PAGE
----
In the last month of our trip we spent 2 and a half weeks exploring Morocco. We started and ended in the capital: Marrakech and explored Ouzaoud, Quazarazate, the Sahara Desert, Fez and Chefchaoen in between. We traveled by bus and train and joined a tour for a few days in the Sahara Desert. Morocco was a magical country with so much more to offer than I expected (and my expectations were high). Beaches, mountains, deserts and waterfalls as well as a stunningly interesting culture made for an incredibly exciting 17 days.
I've been asked countless times whether I felt safe in Morocco something my family had been particularly worried about before we went. The difference in culture is definitely a shock, but it is hardly a dangerous place. If, as a woman, you respect their culture and cover yourself up you will be treated no differently to men and although the constant hassling and haggling may get exhausting as long as you stay alert and don't fall into any of their tourist traps you will come out of Morocco unscathed and enlightened.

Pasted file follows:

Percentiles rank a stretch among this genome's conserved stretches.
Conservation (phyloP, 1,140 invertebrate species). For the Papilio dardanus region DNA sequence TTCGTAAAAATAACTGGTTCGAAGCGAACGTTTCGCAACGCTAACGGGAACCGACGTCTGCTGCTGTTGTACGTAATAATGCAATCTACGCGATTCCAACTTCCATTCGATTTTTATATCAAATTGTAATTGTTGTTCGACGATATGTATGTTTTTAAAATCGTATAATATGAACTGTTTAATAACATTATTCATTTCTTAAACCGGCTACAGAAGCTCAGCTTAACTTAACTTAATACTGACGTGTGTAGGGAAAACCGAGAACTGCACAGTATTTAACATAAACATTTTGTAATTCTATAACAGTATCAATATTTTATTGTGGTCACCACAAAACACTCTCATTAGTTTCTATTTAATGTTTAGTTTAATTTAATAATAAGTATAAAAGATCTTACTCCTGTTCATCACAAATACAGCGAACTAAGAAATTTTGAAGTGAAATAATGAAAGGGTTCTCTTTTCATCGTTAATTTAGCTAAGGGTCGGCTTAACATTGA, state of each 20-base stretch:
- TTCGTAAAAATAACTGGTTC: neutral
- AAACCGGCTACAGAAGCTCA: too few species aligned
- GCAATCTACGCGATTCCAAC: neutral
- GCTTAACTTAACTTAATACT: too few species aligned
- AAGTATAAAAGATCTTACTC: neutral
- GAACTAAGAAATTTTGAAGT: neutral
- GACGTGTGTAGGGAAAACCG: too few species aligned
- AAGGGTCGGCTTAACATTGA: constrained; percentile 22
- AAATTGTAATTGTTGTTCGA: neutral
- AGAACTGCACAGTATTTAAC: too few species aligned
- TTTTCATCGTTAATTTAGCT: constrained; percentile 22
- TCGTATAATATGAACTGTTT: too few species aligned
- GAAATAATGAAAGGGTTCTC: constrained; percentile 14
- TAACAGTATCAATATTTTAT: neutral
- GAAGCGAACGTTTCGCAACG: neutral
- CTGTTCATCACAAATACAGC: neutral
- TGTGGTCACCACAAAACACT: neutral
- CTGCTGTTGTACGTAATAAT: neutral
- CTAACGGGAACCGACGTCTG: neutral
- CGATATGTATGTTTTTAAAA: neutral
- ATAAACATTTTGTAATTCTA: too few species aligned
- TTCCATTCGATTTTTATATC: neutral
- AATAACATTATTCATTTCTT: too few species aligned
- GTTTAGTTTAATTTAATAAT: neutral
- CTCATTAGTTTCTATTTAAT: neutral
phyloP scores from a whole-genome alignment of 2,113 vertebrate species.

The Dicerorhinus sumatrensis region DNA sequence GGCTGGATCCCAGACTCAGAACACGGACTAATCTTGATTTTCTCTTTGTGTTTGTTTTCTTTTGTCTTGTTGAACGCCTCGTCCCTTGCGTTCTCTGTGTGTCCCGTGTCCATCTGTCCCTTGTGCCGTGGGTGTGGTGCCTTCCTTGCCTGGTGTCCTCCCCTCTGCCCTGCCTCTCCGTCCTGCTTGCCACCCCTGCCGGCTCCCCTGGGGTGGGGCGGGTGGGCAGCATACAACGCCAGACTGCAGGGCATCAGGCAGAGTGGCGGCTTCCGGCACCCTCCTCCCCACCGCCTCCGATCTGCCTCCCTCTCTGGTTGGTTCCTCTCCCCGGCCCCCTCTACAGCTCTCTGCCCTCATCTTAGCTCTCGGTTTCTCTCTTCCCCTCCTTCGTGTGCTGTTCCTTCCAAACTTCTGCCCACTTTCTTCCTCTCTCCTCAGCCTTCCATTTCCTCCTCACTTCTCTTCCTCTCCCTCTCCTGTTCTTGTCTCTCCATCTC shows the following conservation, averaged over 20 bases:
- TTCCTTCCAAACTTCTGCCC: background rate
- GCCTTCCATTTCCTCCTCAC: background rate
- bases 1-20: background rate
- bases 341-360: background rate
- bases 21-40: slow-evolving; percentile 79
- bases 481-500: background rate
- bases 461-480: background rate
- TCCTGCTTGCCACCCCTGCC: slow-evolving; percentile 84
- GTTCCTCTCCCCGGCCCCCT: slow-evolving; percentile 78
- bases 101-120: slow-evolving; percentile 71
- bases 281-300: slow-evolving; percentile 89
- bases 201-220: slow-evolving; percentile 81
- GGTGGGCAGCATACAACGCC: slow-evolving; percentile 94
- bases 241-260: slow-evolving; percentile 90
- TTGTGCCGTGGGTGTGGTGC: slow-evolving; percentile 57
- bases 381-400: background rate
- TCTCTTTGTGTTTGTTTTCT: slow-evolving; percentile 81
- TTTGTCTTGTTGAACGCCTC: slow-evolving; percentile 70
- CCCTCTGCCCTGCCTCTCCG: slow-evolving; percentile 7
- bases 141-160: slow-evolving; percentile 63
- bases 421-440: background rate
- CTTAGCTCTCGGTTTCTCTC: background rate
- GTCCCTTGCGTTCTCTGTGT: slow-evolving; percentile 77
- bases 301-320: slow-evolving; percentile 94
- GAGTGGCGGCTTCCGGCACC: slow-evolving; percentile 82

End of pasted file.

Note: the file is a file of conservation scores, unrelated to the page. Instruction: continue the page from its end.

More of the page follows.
I would recommend 4 full days to really explore Marrakesh although you could stay for far longer. We stayed for 6 nights to begin with and went to Ouzoud on our second last day but there were people in our hostel that had been in Marrakesh for several weeks.
Everything about Marrakech – old city walls, riads, crumbling palaces, noisy souks, skilled artisans – is unique. The ambiance lends it a distinct character, which is different from both Asian and European capitals. Moroccan people are warm (for the most part), and the food is amazing. It was definitely a challenging destination but it was full of life and adventure and the stressful times made for great stories.
We visited in November which I believe to be the perfect time of year. It was warm during the day and cold at night so we didn't have to brave any desert heat and there weren't too many other tourists around.
Where to explore